Everyone loves an inspirational TED Talk. It is sort of amazing how strangers and their ideas can make us feel empowered, changed or moved in some way or another. While there are thousands and thousands of TED Talks out there, we always manage to come back to a select few. Whether it’s in the office, in the classroom or on the field, TED Talks seem to be one the most widely used (and successful) methods of connection and education. Relatability comes easy when we realize how common and alike those people on the screen are to those of us watching. That is why, this week, we’ve chosen to follow suit and use one of TED Talks most popular Talks to discuss the use of “positive action” in lieu of positive thinking.

Amy Cuddy’s “Your Body Language Shapes Who You Are” TED Talk has received over 27 million views since its origin in 2012 and is the second most viewed TED Talk, ever. To summarize, Amy discusses how our body movements and facial expressions actually conduct and navigate our emotions, not the other way around. Cuddy doesn’t give this example but we love to think about this concept in some of the most fundamental ways at Just Be. After all, we’re here to give you realistic and applicable tips and tricks for everyday life. So, here’s our example: Spiders are probably one of the world’s least liked co-inhabitants. Even small house spiders can make grown people cringe and jump. Are you really sure what causes this reaction, though? In situations like this (and those a bit more serious, discussed in her video) Cuddy asks us: are you cringing from fear of the spider or, do you feel fear from having cringed? Which induces the emotion? The thing itself or your bodily reaction to the thing itself? In some ways, it’s sort of a “which came first- the chicken or egg?” scenario. Put simply, Cuddy is challenging us to think about our fears and emotions as they relate to and interact with our body language. Which is the navigator?

While we love Cuddy’s insights, she is not the only one looking to make these connections between our successes and our body language. Our British friends at The Guardian have put together a practical and real world way to manage and navigate our emotions through physicality. They’ve called it “positive action” and have put together a list of physical actions that one can partake in to create and navigate their emotions in times of need. While Amy Cuddy’s video offers quite a few suggestions and explanations, we loved The Guardian’s inventive methods, also and will share a few with you here!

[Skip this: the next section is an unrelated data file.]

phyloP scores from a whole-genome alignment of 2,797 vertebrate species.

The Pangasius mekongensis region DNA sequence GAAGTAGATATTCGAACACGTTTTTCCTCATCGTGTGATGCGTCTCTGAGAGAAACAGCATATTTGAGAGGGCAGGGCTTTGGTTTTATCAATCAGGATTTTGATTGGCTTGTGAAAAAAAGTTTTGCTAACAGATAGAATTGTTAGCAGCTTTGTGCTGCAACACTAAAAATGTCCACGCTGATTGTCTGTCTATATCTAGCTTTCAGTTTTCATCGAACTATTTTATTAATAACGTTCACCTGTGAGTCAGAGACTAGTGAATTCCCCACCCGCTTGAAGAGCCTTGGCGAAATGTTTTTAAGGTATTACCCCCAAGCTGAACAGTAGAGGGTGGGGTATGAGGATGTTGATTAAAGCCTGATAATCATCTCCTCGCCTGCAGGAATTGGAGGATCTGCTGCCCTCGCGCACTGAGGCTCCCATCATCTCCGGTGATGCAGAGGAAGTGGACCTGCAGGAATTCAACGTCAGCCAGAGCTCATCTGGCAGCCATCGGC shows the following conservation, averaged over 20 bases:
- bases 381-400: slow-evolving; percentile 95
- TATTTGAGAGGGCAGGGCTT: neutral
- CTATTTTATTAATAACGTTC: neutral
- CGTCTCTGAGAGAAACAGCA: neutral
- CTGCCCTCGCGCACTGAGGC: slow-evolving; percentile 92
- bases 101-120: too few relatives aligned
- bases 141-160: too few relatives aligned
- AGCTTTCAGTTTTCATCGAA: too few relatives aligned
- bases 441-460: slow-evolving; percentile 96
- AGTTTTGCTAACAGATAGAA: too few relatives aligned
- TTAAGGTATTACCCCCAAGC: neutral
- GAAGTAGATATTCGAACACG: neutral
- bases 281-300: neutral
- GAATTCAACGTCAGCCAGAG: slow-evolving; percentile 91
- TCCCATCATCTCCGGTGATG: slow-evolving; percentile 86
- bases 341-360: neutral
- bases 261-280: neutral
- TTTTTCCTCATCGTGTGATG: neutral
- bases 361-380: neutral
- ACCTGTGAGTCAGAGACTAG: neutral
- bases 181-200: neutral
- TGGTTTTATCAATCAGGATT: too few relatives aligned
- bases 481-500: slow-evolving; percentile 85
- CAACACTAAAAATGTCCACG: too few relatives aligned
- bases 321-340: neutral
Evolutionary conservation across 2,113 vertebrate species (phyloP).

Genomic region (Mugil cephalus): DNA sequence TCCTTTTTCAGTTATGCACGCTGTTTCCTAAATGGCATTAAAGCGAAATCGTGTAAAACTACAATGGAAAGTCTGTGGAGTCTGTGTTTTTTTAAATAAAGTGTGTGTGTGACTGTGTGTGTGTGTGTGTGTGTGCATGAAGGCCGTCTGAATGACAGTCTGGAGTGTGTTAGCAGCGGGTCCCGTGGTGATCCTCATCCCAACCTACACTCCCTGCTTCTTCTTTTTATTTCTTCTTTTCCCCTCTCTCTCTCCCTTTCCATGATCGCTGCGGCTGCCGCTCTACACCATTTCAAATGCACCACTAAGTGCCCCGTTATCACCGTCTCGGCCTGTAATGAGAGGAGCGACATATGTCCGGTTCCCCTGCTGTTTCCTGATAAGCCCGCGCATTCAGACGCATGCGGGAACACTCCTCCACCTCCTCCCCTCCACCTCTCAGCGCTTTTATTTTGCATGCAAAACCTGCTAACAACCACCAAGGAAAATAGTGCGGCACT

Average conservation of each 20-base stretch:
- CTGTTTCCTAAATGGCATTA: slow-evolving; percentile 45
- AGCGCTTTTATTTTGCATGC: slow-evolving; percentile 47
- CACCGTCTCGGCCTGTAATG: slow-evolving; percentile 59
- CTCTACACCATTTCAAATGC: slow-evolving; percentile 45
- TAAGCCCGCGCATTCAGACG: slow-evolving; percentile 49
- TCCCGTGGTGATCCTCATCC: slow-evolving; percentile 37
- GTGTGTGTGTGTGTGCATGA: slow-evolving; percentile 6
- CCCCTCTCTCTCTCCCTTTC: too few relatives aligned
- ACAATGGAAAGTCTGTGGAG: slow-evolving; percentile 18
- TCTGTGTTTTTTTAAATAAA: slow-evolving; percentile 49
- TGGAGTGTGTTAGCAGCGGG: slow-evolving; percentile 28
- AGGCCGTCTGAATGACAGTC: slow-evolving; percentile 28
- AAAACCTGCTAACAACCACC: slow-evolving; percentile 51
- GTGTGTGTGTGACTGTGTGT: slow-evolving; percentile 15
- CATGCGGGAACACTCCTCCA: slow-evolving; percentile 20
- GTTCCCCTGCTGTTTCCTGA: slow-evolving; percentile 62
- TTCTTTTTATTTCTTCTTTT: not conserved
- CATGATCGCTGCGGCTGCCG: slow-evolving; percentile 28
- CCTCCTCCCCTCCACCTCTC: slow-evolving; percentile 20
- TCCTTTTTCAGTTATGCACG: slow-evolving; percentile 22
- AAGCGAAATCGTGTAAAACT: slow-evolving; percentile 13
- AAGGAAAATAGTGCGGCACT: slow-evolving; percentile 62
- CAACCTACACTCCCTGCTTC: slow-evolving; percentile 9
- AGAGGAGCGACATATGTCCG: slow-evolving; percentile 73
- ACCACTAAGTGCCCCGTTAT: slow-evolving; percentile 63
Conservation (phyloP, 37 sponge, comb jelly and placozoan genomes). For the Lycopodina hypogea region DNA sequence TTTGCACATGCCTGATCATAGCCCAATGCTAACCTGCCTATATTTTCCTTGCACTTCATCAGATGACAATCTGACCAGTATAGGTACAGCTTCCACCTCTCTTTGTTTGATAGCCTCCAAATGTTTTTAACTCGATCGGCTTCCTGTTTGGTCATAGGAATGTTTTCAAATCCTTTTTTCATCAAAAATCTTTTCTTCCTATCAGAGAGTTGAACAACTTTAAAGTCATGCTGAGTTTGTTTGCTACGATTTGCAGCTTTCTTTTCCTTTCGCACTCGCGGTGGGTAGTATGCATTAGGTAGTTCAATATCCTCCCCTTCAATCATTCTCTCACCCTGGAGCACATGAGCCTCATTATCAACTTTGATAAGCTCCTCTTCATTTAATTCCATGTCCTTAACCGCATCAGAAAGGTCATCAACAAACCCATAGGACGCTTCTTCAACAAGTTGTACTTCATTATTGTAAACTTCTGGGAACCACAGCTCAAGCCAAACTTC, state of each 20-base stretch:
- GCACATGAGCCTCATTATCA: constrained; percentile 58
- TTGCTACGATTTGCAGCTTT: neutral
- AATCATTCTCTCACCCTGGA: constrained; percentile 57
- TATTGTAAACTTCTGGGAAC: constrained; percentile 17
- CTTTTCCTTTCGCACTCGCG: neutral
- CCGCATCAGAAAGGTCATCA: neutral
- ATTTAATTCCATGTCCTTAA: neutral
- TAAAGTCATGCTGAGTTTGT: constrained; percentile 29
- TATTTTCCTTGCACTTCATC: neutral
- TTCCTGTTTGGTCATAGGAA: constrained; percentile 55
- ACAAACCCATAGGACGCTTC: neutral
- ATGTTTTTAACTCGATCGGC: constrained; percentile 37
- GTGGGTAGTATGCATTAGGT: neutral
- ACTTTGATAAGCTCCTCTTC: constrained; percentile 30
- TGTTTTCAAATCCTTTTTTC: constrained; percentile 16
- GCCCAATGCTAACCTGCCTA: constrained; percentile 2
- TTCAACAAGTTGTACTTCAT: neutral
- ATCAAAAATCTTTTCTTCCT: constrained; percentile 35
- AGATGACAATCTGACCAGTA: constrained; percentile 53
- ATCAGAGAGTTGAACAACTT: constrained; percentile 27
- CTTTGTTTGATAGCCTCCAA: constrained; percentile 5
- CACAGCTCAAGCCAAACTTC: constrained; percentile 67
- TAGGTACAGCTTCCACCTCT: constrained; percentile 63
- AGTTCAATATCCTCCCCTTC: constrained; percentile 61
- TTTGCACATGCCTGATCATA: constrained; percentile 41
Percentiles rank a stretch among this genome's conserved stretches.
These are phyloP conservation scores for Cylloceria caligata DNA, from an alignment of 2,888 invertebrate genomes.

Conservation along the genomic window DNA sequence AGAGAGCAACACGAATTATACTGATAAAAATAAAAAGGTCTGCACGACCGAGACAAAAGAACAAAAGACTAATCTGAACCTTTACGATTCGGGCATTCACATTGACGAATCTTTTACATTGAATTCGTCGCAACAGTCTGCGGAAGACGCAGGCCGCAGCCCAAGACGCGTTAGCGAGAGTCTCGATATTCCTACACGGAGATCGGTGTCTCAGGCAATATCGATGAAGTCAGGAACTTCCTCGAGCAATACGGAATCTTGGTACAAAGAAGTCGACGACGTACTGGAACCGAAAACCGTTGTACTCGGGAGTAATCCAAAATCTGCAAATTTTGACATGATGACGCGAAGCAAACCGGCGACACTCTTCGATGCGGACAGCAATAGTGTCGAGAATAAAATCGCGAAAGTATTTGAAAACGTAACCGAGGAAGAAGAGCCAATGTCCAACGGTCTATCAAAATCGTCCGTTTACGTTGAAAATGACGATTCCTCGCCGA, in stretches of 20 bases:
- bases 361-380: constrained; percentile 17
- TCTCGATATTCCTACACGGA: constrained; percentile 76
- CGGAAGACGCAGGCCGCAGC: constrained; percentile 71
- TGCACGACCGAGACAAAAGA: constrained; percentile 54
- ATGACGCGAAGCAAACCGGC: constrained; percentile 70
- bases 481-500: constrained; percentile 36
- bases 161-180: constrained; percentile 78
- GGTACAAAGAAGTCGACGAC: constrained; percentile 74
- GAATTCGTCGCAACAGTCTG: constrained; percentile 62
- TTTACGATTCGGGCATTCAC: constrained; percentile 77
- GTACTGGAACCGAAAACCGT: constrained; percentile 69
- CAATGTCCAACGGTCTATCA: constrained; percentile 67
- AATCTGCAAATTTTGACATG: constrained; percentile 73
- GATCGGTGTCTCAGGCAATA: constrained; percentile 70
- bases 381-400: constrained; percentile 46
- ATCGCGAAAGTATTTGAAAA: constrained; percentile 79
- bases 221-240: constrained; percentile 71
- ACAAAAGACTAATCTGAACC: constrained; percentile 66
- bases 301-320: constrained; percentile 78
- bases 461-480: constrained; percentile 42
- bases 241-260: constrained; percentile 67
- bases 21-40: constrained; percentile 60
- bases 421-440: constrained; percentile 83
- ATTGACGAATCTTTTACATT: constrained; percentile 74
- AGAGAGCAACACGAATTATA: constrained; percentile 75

Looking to garner a little bit more will power? The Guardian suggests tensing up. Go into fight mode (almost). Clench your fists and imitate a fight stance to represent the will power you’ll need to have when facing that third custard filled donut or that pair of shoes you really don’t need.

Feeling a little guilty? Literally wash your guilt away. The Guardian suggests that washing your hands or cleansing yourself to combat guilt genuinely provides the feeling of cleaning your conscience.

If you’re struggling with your diet, The Guardian recommends eating with your non-dominant hand so as to call attention to the actual activity of eating. This helps with mindless eating too as it forces us to pay attention to and take note of what and how much we are eating.

So, use what your momma gave you, trust your body and create positivity that works for you!

If you’d like to watch Amy Cuddy’s video on Body Language and Emotion click here:

http://www.ted.com/talks/amy_cuddy_your_body_language_shapes_who_you_are